git ready

learn git one commit at a time
by Nick Quaranto

the staging area

committed 18 Jan 2009

One of the most essential concepts to Git is that of the staging area. Its use can fundamentally change how you work, for the better! Let’s go over how exactly it works and what you’ll need to know to use it.

With most other version control systems, there’s 2 places to store data: your working copy (the folders/files that you’re currently using) and the datastore (where the version control decides how to pack and store your changes). In Git there’s a third option: the staging area (or index). It’s basically a loading dock where you get to determine what changes get shipped away.

Since the working directory and what gets saved by Git are essentially decoupled, this allows the developer to build up their commits however they want, and not in a fashion where the VCS tells you. Since there’s a layer between when Git actually saves the data, you gain a lot more flexibility and control.

Using the index is quite simple with the git add and git commit commands. Basically, you add files onto the index, and once you’re satisfied with the changes commit them:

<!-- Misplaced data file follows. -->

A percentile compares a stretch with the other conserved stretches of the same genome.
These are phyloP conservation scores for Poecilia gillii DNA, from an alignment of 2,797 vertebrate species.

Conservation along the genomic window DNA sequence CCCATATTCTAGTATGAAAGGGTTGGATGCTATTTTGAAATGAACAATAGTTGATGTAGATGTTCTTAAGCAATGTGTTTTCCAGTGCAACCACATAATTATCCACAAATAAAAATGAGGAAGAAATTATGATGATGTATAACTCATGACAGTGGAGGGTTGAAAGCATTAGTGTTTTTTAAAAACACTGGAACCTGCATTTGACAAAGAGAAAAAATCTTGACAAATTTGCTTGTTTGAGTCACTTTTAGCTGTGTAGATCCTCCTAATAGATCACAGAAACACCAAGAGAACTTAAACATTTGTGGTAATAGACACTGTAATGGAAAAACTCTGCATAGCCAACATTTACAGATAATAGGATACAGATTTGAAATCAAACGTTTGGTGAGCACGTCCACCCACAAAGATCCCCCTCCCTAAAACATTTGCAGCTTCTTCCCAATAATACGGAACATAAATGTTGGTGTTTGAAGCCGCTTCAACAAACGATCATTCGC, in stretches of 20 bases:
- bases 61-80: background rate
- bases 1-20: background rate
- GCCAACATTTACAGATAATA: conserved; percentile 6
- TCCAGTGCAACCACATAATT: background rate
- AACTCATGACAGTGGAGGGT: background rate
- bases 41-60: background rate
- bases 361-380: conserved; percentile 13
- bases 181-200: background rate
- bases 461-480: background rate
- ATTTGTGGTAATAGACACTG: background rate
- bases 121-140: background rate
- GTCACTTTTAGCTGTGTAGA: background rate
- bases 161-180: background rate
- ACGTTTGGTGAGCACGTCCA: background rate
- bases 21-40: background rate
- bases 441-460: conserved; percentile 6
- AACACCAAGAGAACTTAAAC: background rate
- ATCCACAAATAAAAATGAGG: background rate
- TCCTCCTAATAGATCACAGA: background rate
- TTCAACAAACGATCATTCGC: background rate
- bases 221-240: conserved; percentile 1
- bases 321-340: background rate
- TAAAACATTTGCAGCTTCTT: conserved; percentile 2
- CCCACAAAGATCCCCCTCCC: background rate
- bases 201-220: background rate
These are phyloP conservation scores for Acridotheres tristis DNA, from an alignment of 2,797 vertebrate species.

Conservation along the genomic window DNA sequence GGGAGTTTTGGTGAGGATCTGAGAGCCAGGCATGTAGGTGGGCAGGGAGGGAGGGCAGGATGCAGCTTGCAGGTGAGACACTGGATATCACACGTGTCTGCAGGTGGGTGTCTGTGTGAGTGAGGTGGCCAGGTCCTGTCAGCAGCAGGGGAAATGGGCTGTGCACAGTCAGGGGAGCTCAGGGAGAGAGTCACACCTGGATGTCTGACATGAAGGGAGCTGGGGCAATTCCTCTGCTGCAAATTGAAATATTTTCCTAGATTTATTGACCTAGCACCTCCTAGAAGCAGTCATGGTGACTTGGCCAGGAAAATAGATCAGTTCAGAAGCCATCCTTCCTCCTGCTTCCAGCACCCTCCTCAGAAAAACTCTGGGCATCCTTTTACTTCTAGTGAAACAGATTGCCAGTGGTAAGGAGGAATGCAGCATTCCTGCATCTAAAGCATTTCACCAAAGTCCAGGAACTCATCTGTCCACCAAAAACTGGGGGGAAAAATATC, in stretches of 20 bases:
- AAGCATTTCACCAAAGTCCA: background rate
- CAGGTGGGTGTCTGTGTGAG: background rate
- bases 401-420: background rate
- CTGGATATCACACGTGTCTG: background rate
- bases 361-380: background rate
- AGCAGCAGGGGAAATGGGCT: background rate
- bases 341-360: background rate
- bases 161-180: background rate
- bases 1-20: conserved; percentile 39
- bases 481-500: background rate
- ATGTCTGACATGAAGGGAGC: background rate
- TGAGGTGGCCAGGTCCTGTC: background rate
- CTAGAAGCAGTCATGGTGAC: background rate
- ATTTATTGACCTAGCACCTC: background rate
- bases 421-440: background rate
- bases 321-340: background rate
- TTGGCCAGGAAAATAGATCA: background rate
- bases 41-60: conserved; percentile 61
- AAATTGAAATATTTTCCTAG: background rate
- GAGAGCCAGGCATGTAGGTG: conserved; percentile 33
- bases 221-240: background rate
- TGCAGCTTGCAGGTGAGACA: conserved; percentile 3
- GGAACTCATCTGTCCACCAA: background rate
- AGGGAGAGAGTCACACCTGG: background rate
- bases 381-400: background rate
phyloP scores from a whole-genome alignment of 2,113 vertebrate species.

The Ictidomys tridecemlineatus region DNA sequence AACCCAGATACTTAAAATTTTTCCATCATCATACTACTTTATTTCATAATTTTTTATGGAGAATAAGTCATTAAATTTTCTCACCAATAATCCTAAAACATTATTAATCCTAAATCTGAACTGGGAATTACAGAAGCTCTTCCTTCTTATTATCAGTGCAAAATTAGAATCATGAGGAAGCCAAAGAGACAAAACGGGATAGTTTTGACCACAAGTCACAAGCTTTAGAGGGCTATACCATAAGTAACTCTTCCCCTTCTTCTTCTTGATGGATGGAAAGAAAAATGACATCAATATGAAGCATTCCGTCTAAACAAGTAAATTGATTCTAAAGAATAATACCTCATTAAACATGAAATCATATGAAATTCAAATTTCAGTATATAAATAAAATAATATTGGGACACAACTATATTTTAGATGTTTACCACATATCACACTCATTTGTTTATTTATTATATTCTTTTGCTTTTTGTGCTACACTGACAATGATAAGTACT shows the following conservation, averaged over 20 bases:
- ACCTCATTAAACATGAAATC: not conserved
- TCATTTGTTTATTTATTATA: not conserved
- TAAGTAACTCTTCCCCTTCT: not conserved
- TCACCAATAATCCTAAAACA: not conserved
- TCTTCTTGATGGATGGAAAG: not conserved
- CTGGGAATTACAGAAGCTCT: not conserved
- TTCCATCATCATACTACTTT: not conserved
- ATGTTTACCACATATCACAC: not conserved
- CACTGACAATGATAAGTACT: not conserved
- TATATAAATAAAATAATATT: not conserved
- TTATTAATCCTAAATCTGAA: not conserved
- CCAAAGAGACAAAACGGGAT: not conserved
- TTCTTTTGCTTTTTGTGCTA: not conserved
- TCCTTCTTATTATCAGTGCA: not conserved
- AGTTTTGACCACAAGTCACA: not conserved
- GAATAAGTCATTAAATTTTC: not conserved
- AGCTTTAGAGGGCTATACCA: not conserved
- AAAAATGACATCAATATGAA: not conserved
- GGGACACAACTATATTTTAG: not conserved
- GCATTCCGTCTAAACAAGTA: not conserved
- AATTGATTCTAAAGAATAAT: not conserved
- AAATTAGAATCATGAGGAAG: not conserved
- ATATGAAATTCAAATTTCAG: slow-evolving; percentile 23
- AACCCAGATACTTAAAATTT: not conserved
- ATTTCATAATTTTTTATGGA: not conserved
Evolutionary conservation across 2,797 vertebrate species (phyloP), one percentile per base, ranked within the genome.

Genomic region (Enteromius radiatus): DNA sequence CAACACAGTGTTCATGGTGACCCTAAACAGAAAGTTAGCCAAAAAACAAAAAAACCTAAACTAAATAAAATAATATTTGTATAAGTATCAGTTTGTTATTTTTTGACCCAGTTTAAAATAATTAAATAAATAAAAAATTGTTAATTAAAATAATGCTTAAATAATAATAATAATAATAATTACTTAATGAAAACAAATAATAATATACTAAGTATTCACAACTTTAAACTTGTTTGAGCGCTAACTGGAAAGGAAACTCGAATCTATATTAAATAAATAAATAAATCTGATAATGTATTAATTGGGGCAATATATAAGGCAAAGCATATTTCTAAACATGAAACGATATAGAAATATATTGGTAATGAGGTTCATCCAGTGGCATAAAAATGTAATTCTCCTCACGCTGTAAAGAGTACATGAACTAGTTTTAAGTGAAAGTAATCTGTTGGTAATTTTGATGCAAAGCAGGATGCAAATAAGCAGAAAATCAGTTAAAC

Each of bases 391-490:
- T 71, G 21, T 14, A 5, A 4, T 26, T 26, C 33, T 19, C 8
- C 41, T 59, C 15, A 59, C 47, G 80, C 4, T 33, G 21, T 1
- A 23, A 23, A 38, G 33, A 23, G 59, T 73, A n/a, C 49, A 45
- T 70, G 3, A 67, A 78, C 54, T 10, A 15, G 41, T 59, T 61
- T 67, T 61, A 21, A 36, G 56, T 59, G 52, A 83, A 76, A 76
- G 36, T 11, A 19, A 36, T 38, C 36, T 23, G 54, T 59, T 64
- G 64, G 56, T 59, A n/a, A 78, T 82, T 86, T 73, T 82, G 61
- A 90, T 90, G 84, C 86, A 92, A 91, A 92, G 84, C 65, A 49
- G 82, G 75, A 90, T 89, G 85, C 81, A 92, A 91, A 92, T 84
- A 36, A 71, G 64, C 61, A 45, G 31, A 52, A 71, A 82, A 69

Once they’re in the repository you can push them to remote locations, merge them into other branches, and much more. There’s also actions that can be performed on the staging area itself, such as temporarily stashing your changes.

Let’s go through just a basic example of using the staging area. I just made some changes:

$ git status
  On branch master
  Changed but not updated:
    (use "git add <file>..." to update what will be committed)
      modified:   about.html
  Untracked files:
    (use "git add <file>..." to include in what will be committed)
  no changes added to commit (use "git add" and/or "git commit -a")

So in this example we have 2 files that Git knows about, and one it does not: help.txt. If we do git add ., that will add everything that has been changed or any new files that have not been tracked yet. The add command doesn’t store the data yet, it simply places it on the loading dock, ready for the next git commit truck to ship it away.

$ git add .
$ git status
  On branch master
  Changes to be committed:
    (use "git reset HEAD <file>..." to unstage)
      modified:   about.html
      new file:   help.txt

Just like the prompt says, you can use git reset HEAD <file> to restore files back to their modified state. This way, you can commit exactly what you wanted. You can also commit specific lines of files if you really wanted. If you’re wondering about how to revert files, there’s a whole tip dedicated to that as well. From here, doing a git commit will move all of the files into Git’s data storage, and you’re set!

$ git commit -m "Adding stuff"
  Created commit e793200: Adding stuff
   2 files changed, 3 insertions(+), 0 deletions(-)
   create mode 100644 help.txt

If you’re looking for more information on the index, check out these fantastic posts:

  1. The Thing About Git
  2. Git Book – The Git Index

If you know of other resources that explain the index, let us know in the comments!